Selecting the Unknown Warrior
The utmost precautions were taken to ensure that the warrior would be truly unknown. Four skeletons were exhumed from separate battlefields: maybe a scrap of khaki to show that the remains were reliably British but lacking any identifying badge or button. They were taken to a makeshift chapel at army HQ St Pol. One was chosen and the others were reburied along a roadside so that it remained unknowable where the selected warriors had fallen.
The selected warrior, in a simple pine coffin with six barrels of soil from a French battlefield was taken to Boulogne. Here the coffin was placed inside a huge ceremonial coffin brought from England decorated with a sword from the Tower of London. On the morning of 10th November the coffin was place aboard HMS Verdun and taken to Dover. At Dover Marine Station it was loaded into the luggage van that had previously been used to convey Edith Cavell’s body and taken to Victoria Station where it remained overnight.
The ceremony at Westminster Abbey
On the morning of the 11th November 1920, a bearer party from the 3rd Battalion Coldstream Guards under the command of Sgt Harry Ivey DCM entered the luggage van and placed a Union Flag, steel helmet and side arms of a private soldier of the British Army on the coffin, making them secure. Subsequently the party carried the coffin the short distance to the waiting gun carriage and procession. After loading the coffin on the gun carriage, the bearer party stepped back and marched to their position to the rear of the gun carriage.
Twelve distinguished pall bearers including Field Marshals French and Haig took their places alongside the gun carriage and the procession moved off towards Whitehall where the Cenotaph was to be unveiled by King George V. Here the procession halted, and the King placed a wreath on the coffin and the Cenotaph was unveiled. Following the ceremony here, the procession made its way to Westminster Abbey where again the bearer party stepped forward to carry the coffin into the Abbey in-between an honour guard made up of 96 holders of the Victoria Cross. Here the various dignitaries took their places in the nave where the King took his pace at the head of the grave. Then followed a simple ceremony and as the hymn Lead Kindly Light was sung the Bearer Party gently lowered the coffin into the grave into which was also placed the soil from France.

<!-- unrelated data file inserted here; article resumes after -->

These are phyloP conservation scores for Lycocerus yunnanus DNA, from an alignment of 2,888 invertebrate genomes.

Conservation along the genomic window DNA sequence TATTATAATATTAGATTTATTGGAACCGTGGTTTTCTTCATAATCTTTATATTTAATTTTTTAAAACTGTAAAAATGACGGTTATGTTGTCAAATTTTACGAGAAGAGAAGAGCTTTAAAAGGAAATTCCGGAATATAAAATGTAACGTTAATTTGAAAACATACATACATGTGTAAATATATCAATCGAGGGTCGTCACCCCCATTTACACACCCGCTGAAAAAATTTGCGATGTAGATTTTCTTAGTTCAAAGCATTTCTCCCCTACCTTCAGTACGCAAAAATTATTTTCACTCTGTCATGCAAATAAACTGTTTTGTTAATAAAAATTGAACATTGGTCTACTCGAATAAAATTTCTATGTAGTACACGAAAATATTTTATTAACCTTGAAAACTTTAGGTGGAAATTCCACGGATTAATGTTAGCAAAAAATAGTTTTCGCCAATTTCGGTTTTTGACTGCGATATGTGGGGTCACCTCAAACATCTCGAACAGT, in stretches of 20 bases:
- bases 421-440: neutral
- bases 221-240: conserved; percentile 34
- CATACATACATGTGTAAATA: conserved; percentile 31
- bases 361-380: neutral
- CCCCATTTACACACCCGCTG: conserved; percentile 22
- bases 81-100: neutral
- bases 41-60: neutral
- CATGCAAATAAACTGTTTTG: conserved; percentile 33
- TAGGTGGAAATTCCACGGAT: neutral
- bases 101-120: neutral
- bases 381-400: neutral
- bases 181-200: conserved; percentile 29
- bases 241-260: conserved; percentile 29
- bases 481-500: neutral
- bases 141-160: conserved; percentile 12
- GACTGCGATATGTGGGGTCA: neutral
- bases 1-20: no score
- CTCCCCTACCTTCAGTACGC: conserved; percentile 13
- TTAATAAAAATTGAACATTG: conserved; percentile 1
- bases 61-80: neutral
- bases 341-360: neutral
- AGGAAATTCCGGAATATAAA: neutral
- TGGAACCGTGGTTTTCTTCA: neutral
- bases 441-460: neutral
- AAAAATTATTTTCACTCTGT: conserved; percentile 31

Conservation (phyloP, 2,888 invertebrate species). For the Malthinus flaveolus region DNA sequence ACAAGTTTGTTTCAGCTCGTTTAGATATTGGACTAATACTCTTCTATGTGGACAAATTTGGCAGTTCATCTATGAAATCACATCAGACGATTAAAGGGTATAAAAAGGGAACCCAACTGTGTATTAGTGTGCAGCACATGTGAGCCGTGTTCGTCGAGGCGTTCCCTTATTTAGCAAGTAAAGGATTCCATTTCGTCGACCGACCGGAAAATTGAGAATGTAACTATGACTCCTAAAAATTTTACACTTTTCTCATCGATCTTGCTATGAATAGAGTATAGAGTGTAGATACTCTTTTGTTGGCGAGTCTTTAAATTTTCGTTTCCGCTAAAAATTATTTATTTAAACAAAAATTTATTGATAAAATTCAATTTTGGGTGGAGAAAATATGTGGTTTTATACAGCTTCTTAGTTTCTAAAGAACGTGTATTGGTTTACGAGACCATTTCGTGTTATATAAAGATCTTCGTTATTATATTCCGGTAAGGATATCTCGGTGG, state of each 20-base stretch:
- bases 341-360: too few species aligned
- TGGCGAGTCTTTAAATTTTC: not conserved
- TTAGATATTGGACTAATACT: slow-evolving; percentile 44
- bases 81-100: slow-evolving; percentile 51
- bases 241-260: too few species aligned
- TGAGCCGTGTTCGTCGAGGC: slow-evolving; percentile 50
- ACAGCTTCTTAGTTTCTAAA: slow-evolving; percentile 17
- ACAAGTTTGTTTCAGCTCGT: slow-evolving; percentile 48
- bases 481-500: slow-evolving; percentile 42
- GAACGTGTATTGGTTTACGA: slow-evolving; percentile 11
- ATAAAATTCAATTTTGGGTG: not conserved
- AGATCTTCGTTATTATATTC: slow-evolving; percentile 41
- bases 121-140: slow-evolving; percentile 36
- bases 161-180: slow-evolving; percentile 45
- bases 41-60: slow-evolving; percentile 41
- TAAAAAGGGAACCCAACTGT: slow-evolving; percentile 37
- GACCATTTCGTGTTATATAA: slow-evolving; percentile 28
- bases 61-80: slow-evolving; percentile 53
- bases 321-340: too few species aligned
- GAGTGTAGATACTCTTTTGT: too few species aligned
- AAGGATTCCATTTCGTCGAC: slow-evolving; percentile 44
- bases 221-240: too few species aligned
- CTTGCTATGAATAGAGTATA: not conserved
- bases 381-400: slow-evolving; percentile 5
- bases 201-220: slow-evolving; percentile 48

Harry's Final Days with the Army
After his part at Westminster Abbey, Harry Ivey remained with the Coldstream Guards serving with them in Turkey to help keep the peace after the Paris Peace Conference of 1919. Marrying Rose Culley in January 1929, Harry finished his service in the army as a Company Sergeant Major the following year.
From 1930 until his final retirement in 1951 Harry Ivey was Head Porter at Grays Inn in London, one of the Inns of Court and professional associations for barristers in the UK. His burly figure and black cat called Trouble were much missed after he left. During World War 2 Harry was in charge of the Firewatchers at Grays Inn and distinguished himself again in helping to fight the fires that destroyed much of the Inn including its library. This remarkable man sadly died on the 27thMay 1967 at Yeovil.
- Bruce Bignold
- Andrew Mussell, Archivist Grays Inn
- WO 95/1215 War Diary 3rd Battalion Coldstream Guards
- WO 95/1213 War Diary 1st Guards Brigade
- History of the Guards Division in the Great War 1914-1918 by Cuthbert Headlam 1924
- The Story of the British Unknown Warrior by Michael Gavaghan
About The Author - Trevor Hancock
Trevor is a genealogist and local historian offering a research service in the UK both online and at various record offices. He has been involved in family and local history for many years.
White Horse Ancestors specialises in three areas of research:
The local history of the Vale of the White Horse, now in Oxfordshire but pre 1974 in Berkshire
Genealogical research about people from the Vale of the White Horse
Military and Naval Research of any period, but especially the Great War 1914-1918